Briefly, the line build-out network 40 adjusts the level of the high-group signal in a manner which is generally illustrated by the curves in FIG. 3 and described more fully hereinafter. The circuit 42 comprises a pair of transistor amplifiers which bridge a portion of the equalized signal on line 41 onto the output line 43 and which produces balanced push-pull high-group signals on lines 44 and 45. The amplified signal on line 43 is applied to a pilot pick-off amplifier 56, which includes a notch filter that passes only the 160-kHz pilot signal. The amplified pilot signal on line 53 is used in balanced modulator 46 to translate the high-group signals on lines 44 and 45 back to the low-frequency group signals which were originally available in the central office equipment. These low-group signals are amplified in circuit 49 and delivered by channel splitting network 50 to associated subscriber channels. The 160-kHz signal from the pilot pick-off amplifier 56 is also rectified in a linear rectifier circuit represented by diode 58 and is compared with a reference voltage produced by a Zener diode 59 to produce the DC error voltage signal on lines 54, which is proportional to the length of the transmission line 11.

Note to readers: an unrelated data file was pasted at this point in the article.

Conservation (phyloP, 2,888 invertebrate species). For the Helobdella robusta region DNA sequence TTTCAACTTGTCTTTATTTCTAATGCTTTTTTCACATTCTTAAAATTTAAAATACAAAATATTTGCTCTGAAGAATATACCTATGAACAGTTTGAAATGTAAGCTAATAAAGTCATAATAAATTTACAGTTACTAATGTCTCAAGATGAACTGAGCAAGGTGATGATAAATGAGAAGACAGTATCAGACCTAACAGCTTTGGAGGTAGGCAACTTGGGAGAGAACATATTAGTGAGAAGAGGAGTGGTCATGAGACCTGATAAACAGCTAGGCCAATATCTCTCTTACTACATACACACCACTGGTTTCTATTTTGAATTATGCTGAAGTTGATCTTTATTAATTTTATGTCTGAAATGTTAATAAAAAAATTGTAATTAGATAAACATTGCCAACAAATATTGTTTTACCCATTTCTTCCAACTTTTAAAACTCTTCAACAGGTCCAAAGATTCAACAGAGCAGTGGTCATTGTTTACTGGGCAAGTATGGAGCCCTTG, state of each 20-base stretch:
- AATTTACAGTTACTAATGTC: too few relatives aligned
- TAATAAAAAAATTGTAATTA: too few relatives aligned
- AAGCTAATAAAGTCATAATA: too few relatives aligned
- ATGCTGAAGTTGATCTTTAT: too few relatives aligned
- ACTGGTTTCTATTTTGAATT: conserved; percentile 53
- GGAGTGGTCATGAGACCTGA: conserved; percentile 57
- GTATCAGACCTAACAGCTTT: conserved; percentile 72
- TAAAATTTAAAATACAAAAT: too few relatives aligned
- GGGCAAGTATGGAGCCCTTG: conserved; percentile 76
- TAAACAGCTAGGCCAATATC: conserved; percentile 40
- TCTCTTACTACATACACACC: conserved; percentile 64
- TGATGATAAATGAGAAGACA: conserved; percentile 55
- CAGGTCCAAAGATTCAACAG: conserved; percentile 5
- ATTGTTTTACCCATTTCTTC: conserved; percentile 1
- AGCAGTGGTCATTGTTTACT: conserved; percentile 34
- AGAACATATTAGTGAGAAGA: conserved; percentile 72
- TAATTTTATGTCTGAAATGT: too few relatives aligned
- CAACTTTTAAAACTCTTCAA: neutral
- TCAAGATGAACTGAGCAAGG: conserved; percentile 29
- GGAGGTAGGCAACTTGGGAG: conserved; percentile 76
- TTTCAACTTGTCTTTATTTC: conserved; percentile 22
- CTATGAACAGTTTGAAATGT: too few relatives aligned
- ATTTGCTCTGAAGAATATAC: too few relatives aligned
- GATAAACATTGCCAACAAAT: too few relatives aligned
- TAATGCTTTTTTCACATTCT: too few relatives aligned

A constant resistance network (CRN) is basically a two-port device having one port terminated by a variable resistor and comprising one or more inverse impedance networks which have impedances that are a function of the inverse impedances Z11 and Z21 of inverse networks z11 and z21 which satisfy the relationship Z11 Z21 = Ro 2 for all frequencies in a frequency band. A bridged T-type CRN 60 of conventional design is illustrated in schematic form in FIG. 4, corresponding lattice-type CRN's also being available. The properties and design of CRN's are described in articles including the aforementioned ones by Zobel and Bode. When one port 62 of this CRN 60 is terminated in the proper load resistance R= Ro, the image impedance Zi reflected across the network to the other port 63 is the same resistance Ro, which is independent of frequency across some frequency band, i.e., the impedance characteristic of the CRN 60 is flat (see curve 64 in FIG. 3). When the terminating resistance R is varied from this value Ro, the image impedance Zi vs. frequency characteristic of CRN 60 changes in a prescribed and predictable manner. The curves 65 and 66 represent the input impedance of the CRN 60 as the terminating resistance decreases from the value Ro to 0 ohms. Conversely, the curves 67 and 68 represent the input impedance of CRN 60 as the terminating resistance is increased from the value Ro to infinite resistance. By properly selecting values of elements making up the inverse networks z11 and z21 and other elements of the CRN as is known in the art, the reflected impedance Zi may be made to vary in a prescribed manner, which is the complement of the loss characteristic of a length of cable pair 11 or other type of transmission line (curves 14- 16 in FIG. 2). Associated curves 65 and 67 and curves 66 and 68 illustrate the plus and minus symmetry provided by a CRN as its terminating resistance is increased and decreased, respectively, at the same rate from the value Ro. It has been found that the correction provided by a single CRN is not sufficient to equalize a line 11 for a full span of 45 dB length.